Not so long ago, a long-distance phone call was just for Christmas, and over-sharing wasn’t always caring.
longdistance family time
Isipped an early cup of tea and turned on the computer to check my emails. There were five headed MUM in capital letters. Clearly I’d done something wrong.
“You pressed ‘reply all’ again!” wrote the first one. “You’ve been planning Christmas without talking to us! We’re not 10 years old any more!”
Damn! The email was supposed to go to one at a time. I wanted to tell them, gently, that I was “doing” Christmas and didn’t need any help.
“We do things the same way every Christmas anyway,” I pointed out to the MOTH (Man of the House). If you don’t count the legendary “sugared almond” fight of 1998 and the year the Christmas tree fell on the cat, things have gone pretty well.
“And we always FaceTime Ruff Red and Rebecca in New York despite the 14-hour time difference. They watch us sip chardonnay and we watch them eat Coco Pops. It works!” Then we eat and drink and talk until somebody realises, a bit late, that red wine and pavlova are not a good pairing, which is when everybody goes home.
I swore on a stack of A4 paper that, in future, I’ll pause before “sending”.
“Now stop calling me ‘Donna’ Trump.”
“Maybe you keep in touch a little too much,” the MOTH said mildly. “Ruff Red thinks someone’s died every time you ‘message’ late at night.”
My parents believed long-distance phone calls were for Christmas and catastrophes only. I still clearly remember one of my last Christmas calls to Mum.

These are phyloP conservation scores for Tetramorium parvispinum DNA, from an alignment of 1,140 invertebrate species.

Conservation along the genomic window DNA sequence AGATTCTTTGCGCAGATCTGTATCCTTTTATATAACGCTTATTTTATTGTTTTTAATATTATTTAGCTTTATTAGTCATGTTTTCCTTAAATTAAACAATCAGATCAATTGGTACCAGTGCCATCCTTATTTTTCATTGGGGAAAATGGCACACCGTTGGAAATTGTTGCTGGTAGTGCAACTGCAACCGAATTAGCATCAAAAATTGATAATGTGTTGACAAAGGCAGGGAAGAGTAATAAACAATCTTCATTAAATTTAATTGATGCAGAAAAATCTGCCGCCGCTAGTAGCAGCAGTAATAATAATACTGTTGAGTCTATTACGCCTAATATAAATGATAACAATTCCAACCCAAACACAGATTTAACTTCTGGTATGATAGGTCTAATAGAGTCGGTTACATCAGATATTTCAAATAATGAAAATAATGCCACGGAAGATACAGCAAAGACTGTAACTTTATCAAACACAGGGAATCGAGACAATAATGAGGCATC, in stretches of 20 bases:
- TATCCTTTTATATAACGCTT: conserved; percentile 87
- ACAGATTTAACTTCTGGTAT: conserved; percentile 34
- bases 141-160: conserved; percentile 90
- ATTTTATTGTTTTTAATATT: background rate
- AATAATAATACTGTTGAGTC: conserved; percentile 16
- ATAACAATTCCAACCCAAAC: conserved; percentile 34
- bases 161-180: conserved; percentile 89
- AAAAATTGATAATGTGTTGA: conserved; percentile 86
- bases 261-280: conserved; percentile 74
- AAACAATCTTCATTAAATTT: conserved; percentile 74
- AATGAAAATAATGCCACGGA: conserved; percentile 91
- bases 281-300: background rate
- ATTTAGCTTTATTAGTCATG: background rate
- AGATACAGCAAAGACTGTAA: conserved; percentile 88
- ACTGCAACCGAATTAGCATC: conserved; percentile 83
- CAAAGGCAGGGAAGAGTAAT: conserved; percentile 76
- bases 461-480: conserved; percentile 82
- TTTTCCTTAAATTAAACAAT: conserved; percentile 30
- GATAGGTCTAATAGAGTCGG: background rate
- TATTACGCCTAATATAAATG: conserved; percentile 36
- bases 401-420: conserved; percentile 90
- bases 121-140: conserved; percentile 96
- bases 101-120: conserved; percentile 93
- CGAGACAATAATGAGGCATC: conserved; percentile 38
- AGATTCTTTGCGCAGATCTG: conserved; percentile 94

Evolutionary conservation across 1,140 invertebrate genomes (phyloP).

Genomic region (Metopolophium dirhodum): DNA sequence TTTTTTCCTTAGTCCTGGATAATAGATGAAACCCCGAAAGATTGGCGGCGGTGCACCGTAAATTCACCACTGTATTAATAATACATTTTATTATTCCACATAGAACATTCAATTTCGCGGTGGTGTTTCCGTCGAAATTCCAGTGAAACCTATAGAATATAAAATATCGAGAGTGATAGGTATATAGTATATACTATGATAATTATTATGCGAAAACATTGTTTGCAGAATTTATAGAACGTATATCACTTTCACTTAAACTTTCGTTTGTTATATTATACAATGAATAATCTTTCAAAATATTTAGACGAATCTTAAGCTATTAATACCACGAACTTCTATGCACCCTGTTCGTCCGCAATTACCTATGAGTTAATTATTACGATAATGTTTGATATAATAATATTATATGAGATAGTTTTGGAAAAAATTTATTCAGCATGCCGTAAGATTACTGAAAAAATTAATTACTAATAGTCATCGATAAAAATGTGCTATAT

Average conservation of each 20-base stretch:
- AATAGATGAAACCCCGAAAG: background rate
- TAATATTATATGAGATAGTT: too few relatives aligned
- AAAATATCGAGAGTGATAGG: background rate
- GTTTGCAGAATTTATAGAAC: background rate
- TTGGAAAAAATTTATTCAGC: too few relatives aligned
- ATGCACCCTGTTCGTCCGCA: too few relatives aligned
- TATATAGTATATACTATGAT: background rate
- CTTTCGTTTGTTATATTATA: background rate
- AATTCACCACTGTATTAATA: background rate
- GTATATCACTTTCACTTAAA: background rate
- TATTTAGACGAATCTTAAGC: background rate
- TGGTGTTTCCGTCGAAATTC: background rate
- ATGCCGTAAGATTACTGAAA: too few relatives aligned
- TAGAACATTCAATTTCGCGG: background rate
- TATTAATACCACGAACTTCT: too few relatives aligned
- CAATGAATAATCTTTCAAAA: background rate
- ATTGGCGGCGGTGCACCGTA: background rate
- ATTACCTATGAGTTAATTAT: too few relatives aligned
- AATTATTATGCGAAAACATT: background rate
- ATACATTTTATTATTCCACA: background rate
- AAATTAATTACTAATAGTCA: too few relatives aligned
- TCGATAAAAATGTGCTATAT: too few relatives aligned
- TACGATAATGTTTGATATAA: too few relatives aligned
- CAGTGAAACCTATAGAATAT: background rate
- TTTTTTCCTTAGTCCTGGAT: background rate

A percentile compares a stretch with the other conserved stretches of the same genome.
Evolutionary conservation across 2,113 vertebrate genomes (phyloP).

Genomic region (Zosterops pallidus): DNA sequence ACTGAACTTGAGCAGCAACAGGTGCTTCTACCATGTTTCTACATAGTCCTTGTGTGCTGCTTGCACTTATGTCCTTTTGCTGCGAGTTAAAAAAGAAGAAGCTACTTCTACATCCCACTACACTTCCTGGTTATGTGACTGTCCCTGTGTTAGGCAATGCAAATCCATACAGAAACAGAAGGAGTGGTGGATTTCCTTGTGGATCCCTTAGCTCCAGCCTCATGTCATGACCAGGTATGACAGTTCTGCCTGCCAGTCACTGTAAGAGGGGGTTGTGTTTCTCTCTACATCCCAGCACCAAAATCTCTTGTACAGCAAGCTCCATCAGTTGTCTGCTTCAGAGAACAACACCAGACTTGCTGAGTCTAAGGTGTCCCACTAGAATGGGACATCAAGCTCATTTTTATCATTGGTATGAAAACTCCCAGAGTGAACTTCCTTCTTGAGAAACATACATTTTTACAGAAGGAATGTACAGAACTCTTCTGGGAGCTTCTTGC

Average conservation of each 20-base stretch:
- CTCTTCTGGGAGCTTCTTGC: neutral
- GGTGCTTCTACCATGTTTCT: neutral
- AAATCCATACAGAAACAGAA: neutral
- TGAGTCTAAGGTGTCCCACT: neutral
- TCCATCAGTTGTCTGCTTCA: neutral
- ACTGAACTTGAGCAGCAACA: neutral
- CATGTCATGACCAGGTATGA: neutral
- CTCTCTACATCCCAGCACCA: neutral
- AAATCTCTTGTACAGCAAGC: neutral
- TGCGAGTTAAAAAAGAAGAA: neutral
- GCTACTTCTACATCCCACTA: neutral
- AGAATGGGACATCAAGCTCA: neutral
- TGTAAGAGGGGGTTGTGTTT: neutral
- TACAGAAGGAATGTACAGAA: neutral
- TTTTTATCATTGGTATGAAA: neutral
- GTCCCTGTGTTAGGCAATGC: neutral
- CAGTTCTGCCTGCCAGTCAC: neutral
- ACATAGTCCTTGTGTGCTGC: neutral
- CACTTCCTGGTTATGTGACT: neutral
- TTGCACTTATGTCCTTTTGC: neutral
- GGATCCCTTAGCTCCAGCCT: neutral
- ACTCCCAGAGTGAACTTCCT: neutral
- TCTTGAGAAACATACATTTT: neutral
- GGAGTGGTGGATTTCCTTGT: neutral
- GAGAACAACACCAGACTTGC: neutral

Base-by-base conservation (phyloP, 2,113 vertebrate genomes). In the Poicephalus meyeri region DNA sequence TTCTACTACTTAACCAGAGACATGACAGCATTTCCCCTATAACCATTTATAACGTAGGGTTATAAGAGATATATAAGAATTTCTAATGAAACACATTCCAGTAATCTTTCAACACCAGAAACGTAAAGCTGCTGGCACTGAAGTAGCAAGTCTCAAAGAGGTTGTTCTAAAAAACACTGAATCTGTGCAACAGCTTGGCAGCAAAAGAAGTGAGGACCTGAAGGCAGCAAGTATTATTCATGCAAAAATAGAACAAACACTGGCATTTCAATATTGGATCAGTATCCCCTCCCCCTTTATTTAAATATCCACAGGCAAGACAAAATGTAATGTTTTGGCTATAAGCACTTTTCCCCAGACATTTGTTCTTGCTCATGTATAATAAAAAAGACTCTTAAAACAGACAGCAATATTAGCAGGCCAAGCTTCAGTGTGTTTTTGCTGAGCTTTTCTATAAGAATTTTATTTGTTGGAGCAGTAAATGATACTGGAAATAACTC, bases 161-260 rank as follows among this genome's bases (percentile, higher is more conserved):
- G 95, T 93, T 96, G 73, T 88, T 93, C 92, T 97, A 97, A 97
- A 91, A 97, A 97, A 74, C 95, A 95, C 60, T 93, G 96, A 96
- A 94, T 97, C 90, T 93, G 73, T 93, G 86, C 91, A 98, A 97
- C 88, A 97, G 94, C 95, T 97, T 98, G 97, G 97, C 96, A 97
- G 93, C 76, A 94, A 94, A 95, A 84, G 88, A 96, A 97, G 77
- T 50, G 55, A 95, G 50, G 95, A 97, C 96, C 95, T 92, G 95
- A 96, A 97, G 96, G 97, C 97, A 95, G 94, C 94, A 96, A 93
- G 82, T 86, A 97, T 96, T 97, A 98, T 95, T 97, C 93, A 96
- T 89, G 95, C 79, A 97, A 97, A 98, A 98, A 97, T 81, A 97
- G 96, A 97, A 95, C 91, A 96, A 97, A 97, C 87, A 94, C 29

“Hi Mum, it’s me!”
“Nothing! Merry Christmas!” “Thank you dear. How are the children?”
“They’re fine! How are you?”
“I told Dr Stewart any more chest pain and I’ll take myself to hospital.” “Chest pain!”
“Yes. But compared to the arthritis and the migraines the chest pain is a walk in the park. Did you hear what happened to Mrs Bolton?”
(Mrs Bolton was my piano teacher.) “Her nephew married the Creelman girl. The younger sister got into some trouble but I didn’t like to ask about it and then she died.”
“The Creelman girl?”
“Keep up dear! Mrs Bolton died!” “I’m sorry to hear that. Was she still playing the piano?”
“Of course not! She was sitting in a chair, stone cold dead.”
“Mum, Den says this call is costing $15 a minute.”
“He was always good with figures.” The MOTH paced around the kitchen, joggling the baby. We lined up the other four and passed the receiver from one to the other so each child could wish the grandma some of them had never met a Merry Christmas.
But we couldn’t squeeze a gurgle out of Ruff Red.
“He’s smiling at the phone, Mum.”
“I like the quiet ones,” she said, before adding, “Robert says Merry Christmas too.” “Robert?”
“A new friend, dear.”
“Way to go Marjory!” whistled the MOTH quietly.
We watched the kids fossick about in the presents under the tree. It was almost Christmas. Time to smooth over the cracks of another year.
“They watch us sip chardonnay and we watch them eat Coco Pops.”